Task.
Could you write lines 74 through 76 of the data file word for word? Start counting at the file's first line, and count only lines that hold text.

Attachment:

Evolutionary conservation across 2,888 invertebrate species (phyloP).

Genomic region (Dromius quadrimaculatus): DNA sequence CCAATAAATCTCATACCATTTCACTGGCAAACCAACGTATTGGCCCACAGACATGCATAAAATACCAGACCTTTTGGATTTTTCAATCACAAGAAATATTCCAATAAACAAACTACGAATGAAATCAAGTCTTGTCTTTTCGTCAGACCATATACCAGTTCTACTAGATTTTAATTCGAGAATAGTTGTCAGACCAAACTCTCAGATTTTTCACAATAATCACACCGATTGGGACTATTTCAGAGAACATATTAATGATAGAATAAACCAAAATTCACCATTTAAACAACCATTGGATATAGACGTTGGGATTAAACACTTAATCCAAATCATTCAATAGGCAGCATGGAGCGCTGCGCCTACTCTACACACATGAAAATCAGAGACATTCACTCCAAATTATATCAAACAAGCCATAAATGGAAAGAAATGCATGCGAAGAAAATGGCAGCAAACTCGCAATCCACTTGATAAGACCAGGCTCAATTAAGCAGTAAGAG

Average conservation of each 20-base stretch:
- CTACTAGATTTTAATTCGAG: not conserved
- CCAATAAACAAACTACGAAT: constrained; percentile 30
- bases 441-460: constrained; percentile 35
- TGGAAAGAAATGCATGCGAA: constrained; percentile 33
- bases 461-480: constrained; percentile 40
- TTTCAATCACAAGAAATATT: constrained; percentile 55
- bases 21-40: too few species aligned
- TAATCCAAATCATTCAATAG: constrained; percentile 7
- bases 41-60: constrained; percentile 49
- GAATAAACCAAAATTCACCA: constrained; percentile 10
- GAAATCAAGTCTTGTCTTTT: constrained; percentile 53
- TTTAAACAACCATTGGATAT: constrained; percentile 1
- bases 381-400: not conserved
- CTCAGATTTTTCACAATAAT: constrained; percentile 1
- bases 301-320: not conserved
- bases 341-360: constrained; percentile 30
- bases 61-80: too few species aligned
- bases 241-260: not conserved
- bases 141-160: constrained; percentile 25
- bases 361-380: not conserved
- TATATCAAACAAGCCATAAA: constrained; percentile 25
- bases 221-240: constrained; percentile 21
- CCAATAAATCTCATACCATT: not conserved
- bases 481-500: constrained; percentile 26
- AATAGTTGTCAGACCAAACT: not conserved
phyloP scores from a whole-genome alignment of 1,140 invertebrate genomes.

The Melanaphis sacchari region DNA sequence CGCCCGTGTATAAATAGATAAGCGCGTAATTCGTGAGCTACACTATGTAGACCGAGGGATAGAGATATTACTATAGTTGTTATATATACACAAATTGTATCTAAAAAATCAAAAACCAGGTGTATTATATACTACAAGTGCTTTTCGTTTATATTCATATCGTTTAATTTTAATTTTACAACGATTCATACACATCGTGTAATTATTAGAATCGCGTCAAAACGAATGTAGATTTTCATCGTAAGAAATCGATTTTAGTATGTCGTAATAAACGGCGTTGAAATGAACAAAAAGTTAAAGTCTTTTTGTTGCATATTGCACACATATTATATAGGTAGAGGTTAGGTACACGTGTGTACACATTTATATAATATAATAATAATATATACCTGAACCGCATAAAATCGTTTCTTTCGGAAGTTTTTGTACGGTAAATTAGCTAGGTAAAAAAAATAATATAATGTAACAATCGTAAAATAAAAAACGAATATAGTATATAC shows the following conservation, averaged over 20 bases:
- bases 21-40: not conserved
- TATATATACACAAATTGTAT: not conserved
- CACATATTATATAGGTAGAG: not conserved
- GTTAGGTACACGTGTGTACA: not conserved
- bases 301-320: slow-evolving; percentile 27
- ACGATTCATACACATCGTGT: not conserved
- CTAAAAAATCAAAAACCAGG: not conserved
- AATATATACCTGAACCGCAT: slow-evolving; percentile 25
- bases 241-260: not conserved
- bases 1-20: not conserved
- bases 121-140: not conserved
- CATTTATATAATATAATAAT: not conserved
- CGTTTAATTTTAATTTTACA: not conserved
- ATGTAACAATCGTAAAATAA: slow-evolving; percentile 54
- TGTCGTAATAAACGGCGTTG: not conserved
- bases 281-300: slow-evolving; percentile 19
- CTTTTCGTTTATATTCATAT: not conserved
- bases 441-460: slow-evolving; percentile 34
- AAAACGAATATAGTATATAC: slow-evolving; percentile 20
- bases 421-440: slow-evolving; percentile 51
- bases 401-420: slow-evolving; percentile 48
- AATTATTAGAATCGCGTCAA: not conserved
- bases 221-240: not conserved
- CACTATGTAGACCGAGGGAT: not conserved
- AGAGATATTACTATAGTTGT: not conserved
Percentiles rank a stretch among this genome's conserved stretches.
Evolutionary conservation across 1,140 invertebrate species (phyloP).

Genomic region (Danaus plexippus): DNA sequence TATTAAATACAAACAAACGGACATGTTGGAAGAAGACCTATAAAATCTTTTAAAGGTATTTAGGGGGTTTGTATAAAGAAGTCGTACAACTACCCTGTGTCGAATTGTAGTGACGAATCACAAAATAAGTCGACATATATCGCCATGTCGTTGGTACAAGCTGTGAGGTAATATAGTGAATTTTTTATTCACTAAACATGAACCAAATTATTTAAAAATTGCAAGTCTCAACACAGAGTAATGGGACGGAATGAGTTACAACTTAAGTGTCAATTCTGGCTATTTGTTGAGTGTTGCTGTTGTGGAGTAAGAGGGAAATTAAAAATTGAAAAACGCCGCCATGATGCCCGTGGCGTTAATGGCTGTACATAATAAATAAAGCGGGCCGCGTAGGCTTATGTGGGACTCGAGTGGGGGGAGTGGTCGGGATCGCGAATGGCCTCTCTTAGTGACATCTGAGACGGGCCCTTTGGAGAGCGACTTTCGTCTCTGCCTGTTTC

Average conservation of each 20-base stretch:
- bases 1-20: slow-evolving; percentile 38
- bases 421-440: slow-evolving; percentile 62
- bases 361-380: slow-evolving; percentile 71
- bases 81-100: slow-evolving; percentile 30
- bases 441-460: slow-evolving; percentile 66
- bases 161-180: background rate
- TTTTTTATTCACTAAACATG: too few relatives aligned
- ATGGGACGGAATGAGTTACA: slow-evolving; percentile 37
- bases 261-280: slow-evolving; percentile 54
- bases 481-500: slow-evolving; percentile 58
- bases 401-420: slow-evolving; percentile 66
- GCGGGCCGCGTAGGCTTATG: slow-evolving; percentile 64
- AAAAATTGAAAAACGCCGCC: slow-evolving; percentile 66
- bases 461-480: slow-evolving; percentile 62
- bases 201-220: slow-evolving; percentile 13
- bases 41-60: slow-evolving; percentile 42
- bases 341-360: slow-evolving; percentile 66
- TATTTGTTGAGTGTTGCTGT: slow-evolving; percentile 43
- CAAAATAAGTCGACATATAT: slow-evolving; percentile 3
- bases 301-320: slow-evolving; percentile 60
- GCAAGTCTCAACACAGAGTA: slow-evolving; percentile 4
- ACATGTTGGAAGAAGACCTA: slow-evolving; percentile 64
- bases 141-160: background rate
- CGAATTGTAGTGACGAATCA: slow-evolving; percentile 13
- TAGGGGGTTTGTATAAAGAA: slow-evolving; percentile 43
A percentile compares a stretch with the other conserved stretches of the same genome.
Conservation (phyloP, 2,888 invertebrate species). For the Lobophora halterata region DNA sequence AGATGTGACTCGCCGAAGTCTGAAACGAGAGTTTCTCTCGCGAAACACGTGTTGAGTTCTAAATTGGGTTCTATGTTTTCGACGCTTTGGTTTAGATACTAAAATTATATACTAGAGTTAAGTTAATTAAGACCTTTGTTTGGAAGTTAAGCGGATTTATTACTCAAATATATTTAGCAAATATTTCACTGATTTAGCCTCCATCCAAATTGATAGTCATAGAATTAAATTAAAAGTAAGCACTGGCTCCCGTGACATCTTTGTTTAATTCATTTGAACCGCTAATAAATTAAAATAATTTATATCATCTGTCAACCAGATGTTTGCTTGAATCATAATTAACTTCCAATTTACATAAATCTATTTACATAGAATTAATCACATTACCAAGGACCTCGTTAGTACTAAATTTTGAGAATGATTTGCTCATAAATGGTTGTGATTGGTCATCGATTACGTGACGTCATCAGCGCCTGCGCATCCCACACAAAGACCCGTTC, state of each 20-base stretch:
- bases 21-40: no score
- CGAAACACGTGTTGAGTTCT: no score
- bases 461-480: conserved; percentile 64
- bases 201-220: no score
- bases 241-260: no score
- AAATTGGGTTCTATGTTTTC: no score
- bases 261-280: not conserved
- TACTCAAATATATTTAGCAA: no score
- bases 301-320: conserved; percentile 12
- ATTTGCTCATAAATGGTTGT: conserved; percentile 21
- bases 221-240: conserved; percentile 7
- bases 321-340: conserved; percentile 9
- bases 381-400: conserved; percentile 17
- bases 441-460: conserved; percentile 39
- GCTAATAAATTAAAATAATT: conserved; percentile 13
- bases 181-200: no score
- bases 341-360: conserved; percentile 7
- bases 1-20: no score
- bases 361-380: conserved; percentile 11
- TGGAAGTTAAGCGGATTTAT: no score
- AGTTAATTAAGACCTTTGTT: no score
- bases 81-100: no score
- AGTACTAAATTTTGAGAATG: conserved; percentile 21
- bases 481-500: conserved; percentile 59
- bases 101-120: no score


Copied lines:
- bases 201-220: slow-evolving; percentile 13
- bases 41-60: slow-evolving; percentile 42
- bases 341-360: slow-evolving; percentile 66